Sam Ford
A string of artists from West London — including Mumford & Sons, Laura Marling and Michael Kiwanuka — have in recent years been making waves across the pond. Add TREETOP FLYERS to that list. Though the group is just taking off stateside with its first release, The Mountain Moves (Partisan Records, $12), its folk-based music and harmonies reminiscent of the Eagles; America; and Crosby, Stills, Nash & Young hint at big things to come. Here’s what you need to know about the band, from frontman Reid Morrison (back row, left).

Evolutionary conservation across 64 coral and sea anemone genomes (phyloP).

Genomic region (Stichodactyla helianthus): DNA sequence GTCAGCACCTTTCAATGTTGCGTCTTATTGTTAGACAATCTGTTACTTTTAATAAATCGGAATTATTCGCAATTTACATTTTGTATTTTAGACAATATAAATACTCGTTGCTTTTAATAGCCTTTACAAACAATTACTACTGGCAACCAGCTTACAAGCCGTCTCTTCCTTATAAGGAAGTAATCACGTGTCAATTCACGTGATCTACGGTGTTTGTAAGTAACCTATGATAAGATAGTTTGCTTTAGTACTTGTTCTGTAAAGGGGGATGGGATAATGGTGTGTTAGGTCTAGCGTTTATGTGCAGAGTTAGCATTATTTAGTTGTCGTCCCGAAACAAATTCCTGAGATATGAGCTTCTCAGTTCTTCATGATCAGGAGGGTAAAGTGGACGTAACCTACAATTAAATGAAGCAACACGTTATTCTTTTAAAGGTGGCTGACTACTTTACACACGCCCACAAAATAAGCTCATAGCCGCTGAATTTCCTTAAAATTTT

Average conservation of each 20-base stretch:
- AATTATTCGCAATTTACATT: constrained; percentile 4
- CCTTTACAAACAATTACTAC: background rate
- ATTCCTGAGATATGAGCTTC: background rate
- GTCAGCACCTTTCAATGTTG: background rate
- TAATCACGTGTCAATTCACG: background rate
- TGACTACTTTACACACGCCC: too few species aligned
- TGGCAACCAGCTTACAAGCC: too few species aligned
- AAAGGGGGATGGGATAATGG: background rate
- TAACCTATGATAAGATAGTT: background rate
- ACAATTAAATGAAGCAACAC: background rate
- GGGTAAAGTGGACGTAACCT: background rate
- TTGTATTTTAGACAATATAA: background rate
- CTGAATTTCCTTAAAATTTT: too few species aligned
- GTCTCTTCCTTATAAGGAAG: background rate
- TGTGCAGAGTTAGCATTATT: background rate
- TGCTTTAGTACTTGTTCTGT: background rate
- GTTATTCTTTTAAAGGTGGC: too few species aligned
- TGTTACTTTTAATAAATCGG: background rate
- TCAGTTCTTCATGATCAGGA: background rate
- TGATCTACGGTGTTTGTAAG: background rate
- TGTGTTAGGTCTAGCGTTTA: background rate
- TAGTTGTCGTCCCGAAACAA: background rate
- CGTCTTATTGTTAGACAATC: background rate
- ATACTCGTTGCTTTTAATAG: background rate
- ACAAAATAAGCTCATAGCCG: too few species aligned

HOW THEY CAME TOGETHER:
“The band formed quite organically. We all knew each other to some degree from being in different bands and playing the same circuit.”

THEIR INFLUENCES:
“A lot of my musical influences and inspiration came directly from my parents. When I was growing up, they would play Otis Redding, Jackson Browne, CSNY, a lot of West Coast music, reggae, Scottish and Irish folk, and healthy portions of Van Morrison. I was actually rocked to sleep to [Van Morrison’s] Astral Weeks as a baby.”

WHERE THE NAME CAME FROM:
“It’s taken from a Stephen Stills song of the same name. After the war in Vietnam, a group of pilots needed work, so they went into crop-dusting. These were called the ‘Treetop Flyers.’ We liked the idea of the group getting together to continue using their skills. It sat nicely with us, as we had all been in bands before.”